Brandy is one of the popular spirits enjoyed by many. Typically served as an after-dinner drink, it contains about 35% to 60% alcohol by volume. Traditionally aged in oak casks, this spirit is produced by distilling wine. The distillation process is delicate, done slowly so as to let the flavors emerge thoroughly. Brandies get their color from being stored in oak casks. Those aged in earthenware or paraffin-lined casks don’t get this distinct color so caramel solutions are added to darken the batch.
Brandy lends a certain kind of image to its drinkers. As it is delicately produced, so is the process of savoring this spirit. Warmed by hand before taken, a brandy drink requires a certain level of poise and classiness. The drink is usually taken warm but it can also be enjoyed chilled, sipped from a snifter. The warmed variety will have a more pungent taste and the chilled becomes smoother and thicker, featuring a less distinct burn on the throat. Different brandies will take on different flavors so try different until you find what suits you.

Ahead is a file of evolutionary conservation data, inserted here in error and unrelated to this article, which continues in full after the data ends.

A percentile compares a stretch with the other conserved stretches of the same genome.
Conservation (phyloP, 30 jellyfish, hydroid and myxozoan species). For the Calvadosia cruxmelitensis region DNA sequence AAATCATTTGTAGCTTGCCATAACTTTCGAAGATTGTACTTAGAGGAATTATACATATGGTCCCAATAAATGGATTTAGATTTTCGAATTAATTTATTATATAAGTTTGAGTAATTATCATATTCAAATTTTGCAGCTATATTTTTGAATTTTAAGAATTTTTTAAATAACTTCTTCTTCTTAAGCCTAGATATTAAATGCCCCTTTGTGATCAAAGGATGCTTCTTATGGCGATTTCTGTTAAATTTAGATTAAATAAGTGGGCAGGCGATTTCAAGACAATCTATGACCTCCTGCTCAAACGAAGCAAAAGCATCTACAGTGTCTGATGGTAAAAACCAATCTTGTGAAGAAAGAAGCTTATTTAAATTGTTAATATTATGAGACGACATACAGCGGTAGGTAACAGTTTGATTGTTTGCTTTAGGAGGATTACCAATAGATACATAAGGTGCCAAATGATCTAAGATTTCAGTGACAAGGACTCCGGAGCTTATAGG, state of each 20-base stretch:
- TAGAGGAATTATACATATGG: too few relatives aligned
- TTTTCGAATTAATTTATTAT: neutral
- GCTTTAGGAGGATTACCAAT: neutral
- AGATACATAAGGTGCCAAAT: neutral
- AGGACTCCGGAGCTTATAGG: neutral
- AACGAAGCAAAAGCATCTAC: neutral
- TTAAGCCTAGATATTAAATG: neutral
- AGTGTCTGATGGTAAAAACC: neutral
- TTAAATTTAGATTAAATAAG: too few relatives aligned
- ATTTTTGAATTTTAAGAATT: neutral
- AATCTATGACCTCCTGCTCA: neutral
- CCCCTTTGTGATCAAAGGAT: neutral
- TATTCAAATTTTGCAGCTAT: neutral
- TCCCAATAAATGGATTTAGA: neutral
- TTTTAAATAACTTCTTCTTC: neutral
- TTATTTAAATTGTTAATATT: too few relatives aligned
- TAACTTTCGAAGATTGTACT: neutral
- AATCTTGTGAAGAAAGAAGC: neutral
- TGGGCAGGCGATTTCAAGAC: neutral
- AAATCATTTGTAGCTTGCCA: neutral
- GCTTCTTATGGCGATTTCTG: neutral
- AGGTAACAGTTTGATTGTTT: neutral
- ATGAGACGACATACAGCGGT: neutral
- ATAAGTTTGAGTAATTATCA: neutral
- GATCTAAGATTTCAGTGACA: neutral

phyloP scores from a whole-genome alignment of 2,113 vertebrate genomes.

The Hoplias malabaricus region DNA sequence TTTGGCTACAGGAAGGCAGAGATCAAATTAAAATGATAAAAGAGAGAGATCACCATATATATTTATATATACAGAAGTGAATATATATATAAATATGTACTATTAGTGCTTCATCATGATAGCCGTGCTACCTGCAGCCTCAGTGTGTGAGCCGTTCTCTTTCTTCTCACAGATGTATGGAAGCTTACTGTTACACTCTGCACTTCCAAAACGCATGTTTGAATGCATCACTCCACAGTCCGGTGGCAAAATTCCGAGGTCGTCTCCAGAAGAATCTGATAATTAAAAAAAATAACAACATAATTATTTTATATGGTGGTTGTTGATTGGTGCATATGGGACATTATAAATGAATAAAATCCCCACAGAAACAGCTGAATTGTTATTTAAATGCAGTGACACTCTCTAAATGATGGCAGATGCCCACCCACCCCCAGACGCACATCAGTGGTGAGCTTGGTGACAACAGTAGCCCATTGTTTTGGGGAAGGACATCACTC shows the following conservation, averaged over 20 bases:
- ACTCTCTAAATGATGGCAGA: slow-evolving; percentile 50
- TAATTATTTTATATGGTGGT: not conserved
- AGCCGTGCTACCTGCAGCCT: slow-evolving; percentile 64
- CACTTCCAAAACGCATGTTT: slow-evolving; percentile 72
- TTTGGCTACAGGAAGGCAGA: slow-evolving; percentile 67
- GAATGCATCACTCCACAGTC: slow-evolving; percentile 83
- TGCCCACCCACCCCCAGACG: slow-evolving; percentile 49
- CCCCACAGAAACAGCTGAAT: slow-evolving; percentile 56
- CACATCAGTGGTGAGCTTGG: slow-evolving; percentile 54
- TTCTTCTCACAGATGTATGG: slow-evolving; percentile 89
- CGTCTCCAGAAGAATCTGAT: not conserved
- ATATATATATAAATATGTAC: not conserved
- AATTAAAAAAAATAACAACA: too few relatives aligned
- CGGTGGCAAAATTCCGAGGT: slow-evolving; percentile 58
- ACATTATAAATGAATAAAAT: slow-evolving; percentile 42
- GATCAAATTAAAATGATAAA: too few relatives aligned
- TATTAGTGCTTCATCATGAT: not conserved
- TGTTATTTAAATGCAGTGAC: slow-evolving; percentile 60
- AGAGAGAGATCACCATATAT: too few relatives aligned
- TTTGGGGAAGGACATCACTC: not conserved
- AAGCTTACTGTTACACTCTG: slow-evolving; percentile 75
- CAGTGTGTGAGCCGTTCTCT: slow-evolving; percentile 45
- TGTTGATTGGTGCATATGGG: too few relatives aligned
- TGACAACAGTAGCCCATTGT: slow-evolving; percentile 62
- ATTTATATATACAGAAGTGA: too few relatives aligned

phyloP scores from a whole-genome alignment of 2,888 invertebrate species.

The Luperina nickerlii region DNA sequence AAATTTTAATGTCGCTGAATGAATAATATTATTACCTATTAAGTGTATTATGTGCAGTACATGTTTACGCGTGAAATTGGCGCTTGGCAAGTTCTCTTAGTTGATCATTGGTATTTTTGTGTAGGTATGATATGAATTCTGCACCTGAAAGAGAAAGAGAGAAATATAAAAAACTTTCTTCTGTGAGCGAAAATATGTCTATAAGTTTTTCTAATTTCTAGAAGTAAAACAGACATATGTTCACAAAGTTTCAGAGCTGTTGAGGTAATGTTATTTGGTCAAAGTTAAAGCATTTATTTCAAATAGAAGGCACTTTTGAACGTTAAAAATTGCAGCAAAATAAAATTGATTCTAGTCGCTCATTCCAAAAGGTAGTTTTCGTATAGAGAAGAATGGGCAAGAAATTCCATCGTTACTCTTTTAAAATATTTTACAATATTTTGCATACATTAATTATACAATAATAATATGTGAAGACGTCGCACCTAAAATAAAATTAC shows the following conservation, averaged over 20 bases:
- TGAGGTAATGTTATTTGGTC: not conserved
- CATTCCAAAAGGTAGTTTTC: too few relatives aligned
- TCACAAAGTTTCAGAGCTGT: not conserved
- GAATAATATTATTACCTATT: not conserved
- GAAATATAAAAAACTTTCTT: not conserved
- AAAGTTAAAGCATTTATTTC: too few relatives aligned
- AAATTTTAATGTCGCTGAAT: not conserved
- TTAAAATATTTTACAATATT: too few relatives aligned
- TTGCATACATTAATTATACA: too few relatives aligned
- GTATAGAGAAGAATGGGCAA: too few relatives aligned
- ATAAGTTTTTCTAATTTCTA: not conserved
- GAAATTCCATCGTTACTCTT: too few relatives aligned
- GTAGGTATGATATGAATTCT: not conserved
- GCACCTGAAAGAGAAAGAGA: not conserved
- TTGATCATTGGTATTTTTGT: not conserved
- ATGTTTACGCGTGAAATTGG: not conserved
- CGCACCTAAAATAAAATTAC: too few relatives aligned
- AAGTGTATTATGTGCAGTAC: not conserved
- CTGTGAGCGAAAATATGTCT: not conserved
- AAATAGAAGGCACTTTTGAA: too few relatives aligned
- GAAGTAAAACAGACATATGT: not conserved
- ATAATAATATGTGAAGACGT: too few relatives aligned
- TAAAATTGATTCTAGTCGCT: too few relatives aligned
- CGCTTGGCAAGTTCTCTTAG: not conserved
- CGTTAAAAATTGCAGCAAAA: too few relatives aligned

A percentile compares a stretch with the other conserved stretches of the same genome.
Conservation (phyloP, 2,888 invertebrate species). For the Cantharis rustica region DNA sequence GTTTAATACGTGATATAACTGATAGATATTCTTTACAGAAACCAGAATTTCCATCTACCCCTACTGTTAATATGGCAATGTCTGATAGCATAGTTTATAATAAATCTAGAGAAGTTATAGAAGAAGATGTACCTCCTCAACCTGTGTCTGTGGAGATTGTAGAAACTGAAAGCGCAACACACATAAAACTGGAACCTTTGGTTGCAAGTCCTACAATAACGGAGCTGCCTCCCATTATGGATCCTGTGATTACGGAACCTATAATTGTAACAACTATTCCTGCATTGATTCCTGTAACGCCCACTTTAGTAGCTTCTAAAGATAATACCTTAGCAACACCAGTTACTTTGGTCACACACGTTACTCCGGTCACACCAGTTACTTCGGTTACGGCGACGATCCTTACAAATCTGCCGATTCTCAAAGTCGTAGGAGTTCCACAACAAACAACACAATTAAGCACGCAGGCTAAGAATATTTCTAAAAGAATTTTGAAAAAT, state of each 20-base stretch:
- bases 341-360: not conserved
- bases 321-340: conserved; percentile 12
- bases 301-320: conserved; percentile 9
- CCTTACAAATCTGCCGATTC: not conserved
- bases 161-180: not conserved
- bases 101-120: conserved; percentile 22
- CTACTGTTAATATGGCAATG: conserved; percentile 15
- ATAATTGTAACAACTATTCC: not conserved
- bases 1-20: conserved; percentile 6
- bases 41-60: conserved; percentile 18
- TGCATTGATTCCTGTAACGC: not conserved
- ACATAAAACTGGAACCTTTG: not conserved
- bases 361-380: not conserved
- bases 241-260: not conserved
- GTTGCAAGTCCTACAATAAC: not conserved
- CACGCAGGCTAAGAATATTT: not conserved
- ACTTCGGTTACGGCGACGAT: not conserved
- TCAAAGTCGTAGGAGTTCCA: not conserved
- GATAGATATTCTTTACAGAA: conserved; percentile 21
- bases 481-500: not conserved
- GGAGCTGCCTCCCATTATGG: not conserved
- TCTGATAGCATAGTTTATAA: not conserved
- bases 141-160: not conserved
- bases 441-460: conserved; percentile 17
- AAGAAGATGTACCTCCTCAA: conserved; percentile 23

The best brandy will depend really on your personal preferences. However, the kind of brandy that Jerez de la Frontera in Andaluca, Spain produces is the kind you hear on a lot of people’s lips. What sets apart brandies from Jerez de la Frontera is that they make use of the solera system in the aging process. In the solera system, fresh, new brandies combine with older brandies, creating a unique aging process with the aim of putting together the best qualities of different kinds of brandies. Jerez de la Frontera is just one of the many towns in Andaluca producing brandies. And Andaluca produces about 95% of the total production of Spain. Spain has the distinction of producing the most brandies than any other country in Europe.